Blood Honey Snow (apis Mellifera)


The live performance and interactive installation melds studies of Human Ritual practices with natural orders of honey bee behavior. This examination juxtaposes similar behaviors between the two species to explore how repetitive rituals and instinctual processes are perceived. I specifically want to focus on rituals for purification. Blood, Honey and Snow are all perceived and used in purification religious practices. The communal mastication of hive building is reminiscent of taking communion. The live performance and interactive installation contains many sub-ecosystems that house explorations of themes like violence, sacrosanct, process and morbidity. The audience experiences these ecosystems through multi-sensory interactions like sound, smell, visuals and touch. These sub-narratives that unfold on personal levels reinforce examinations of natural behavior and unnatural ritual.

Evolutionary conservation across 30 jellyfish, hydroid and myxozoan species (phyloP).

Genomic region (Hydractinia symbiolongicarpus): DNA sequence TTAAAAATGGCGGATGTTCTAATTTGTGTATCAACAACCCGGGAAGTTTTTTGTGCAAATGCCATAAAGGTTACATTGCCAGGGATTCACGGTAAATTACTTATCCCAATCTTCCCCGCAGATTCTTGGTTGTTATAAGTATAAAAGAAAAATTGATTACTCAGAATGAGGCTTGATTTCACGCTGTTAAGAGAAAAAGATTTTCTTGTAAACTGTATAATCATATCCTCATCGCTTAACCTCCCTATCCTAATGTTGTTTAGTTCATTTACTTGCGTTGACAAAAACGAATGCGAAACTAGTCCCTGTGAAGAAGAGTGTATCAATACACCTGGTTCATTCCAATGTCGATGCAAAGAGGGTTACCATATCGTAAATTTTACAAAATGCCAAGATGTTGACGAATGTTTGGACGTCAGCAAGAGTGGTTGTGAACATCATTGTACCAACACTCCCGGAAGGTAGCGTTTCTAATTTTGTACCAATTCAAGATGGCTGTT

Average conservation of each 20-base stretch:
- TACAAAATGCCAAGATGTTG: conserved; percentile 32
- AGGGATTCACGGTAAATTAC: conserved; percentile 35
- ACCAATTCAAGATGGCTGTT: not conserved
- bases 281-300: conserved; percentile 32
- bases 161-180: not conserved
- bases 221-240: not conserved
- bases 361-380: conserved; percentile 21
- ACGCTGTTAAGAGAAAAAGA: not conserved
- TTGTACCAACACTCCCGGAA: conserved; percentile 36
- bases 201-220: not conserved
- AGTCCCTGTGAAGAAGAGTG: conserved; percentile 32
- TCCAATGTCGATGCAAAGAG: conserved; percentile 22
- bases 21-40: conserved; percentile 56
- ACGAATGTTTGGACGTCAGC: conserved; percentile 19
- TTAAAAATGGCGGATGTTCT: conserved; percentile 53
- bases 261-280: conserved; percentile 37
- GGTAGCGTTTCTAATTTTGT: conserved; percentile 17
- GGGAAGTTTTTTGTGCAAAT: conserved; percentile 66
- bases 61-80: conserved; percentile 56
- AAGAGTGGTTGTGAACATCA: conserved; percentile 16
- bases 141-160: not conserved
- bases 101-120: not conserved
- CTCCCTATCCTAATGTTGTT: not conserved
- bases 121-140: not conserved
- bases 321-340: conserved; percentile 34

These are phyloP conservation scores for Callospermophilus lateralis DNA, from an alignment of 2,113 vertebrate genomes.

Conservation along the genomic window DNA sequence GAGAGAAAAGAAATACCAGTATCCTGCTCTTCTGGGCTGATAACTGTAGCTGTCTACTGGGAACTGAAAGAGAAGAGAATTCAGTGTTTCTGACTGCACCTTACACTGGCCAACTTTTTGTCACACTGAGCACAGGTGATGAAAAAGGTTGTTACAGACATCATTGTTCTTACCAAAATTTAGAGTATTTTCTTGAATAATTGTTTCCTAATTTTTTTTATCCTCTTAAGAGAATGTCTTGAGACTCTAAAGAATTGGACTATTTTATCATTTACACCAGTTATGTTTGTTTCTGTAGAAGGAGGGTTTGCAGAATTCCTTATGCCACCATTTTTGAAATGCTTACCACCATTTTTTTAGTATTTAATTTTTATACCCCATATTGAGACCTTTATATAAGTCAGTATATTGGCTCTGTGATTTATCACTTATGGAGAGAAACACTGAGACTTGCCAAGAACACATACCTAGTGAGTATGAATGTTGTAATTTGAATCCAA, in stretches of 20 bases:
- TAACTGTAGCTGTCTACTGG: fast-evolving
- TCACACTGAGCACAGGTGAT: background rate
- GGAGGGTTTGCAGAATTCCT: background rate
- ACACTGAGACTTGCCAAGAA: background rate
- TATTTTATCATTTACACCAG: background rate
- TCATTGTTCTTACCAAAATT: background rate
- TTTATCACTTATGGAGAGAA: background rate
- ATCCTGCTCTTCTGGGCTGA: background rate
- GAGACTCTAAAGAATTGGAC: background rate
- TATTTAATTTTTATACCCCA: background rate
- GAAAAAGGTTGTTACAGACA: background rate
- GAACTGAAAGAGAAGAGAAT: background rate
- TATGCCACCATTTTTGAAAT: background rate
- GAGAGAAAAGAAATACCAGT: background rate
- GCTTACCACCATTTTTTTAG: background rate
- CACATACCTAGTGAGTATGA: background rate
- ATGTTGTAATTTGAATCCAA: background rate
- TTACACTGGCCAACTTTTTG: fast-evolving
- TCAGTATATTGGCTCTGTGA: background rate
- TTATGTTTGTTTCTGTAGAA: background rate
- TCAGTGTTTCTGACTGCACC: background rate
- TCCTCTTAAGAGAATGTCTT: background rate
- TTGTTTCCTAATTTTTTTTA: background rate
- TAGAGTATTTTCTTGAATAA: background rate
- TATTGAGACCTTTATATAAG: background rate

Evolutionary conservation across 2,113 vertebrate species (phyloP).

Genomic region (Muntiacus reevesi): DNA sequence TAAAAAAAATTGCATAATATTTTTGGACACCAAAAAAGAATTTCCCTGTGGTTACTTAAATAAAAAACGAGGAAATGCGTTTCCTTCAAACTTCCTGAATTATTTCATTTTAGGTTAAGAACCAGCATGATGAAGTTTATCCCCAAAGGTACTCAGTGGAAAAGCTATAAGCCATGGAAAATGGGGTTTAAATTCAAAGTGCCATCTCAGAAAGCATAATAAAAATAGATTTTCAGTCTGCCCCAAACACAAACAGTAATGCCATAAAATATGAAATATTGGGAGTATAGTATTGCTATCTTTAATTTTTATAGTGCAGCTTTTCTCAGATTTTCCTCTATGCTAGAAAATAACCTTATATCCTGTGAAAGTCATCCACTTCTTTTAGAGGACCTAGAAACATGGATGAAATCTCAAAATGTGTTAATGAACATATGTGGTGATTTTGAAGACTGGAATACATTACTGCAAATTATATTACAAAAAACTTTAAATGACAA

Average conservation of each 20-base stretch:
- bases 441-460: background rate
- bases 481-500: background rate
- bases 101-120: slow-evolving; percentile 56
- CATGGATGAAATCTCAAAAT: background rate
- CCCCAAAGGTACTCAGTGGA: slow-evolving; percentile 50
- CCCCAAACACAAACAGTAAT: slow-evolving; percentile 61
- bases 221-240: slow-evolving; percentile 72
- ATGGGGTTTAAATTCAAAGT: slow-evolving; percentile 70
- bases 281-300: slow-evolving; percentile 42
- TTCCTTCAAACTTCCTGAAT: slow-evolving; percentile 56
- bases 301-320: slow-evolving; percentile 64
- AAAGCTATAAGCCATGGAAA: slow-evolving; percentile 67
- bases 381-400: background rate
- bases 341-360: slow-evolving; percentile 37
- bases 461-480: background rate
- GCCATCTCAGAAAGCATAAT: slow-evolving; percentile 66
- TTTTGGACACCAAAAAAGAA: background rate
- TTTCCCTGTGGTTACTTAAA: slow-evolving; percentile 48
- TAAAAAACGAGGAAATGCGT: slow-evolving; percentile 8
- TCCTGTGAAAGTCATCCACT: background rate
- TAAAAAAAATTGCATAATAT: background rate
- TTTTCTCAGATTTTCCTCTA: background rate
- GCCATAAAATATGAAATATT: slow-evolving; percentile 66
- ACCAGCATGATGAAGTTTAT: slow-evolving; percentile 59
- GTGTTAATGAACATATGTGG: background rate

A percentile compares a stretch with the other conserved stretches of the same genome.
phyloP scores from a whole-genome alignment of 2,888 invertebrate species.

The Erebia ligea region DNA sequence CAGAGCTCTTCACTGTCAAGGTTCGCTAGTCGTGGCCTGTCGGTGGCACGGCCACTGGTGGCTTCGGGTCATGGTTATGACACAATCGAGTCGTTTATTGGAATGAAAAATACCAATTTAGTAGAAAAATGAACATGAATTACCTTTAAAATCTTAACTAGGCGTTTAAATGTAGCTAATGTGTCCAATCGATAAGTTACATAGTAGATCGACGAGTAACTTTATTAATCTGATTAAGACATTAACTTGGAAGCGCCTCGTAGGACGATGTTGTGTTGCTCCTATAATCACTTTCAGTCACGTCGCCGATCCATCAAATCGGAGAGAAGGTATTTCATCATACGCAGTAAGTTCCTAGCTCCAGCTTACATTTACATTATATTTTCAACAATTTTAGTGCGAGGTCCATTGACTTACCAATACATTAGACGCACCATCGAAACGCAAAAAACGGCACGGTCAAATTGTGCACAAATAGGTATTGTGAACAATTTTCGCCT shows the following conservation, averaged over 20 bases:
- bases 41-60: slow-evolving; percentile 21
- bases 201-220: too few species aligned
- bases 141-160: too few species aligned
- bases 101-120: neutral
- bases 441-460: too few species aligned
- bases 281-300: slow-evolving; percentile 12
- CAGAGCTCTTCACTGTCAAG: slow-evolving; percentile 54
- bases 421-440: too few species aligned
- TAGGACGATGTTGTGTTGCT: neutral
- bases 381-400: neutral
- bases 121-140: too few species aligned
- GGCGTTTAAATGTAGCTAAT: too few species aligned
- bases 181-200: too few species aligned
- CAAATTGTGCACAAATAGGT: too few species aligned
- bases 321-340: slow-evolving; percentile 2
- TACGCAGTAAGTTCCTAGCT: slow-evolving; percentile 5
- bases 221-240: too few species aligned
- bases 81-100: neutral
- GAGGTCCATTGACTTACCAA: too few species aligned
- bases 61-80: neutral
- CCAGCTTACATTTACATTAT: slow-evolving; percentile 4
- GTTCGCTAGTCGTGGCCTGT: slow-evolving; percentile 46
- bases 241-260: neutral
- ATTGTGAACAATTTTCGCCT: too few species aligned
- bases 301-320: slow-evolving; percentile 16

Blood Honey Snow also explores themes of sexuality, sacrosanct and morbidity through intertwining attributes of two separate species in collaboration with each other. The installation includes multiple aspects that work in tangent with each other and focuses on separate collaborative stretches of dependency between humans and honey bees. The video projection, on the back screen, acts as a striking visual narrative of the three key themes: sexuality, sacrosanct, and morbidity. The explicit sexuality of honey and its proximity to the mouth is compromised by the disturbing morbidity of the blood red highlighting these sensual areas, the idea of sexual violence is paralleled in both humans and the hierarchy found within reproductive circumstances of a hive. The performance incorporates sacred elements, such as blood, honey and snow, used in rituals around the world. These elements are usually seen in rituals pertaining to purification. In addition, through the interactions between performer and materials, visual elements and performer and audience – the piece further alludes to intimate spiritual acts such as communion. The table and altar include projection mapped video loops of hands interacting with red yarn and honey. The video serves as an example of process that is both very physical, beautiful and violent. Another attribute of Blood Honey Snow is the white altar, reminiscent of a hive structure, that houses a proximity sensor connected through Max/MSP to affect different audio samplings. As someone approaches this altar, their presence by default incorporates them into the installation, making their mark in the history of the installation timeline. The intensity of buzzing that develops as an individual draws near is frenzied and disturbing to a human who should instinctually feel the urge to draw back. In reality, the buzzing is the sound of a healthy hive that enables agriculture to thrive and reinforces the deep dependency humans and bees have on each other. Atop the podium is a collection of hexagonal dishes that house dead bees, honey, honey comb, and pollen. All of the elements are tied together with a red strand, symbolizing interdependency implied through the visceral tethering. An additional aspect of the installation is the performance with flour, honey and interactions with audience members. The artist wears a belt powered by Arduino and connected with Max/MSP/Jitter. The belt acts as both an instrument to create a compelling soundscape and also to create a level of connection and intimacy with members of the audience. By melding the artist’s persona with a worker bees persona, the two worlds are further meshed together creating an illustration of the collaborative nature. Blood Honey Snow explores themes of sexuality, sacrosanct and morbidity through intertwining attributes of two separate species in collaboration with each other.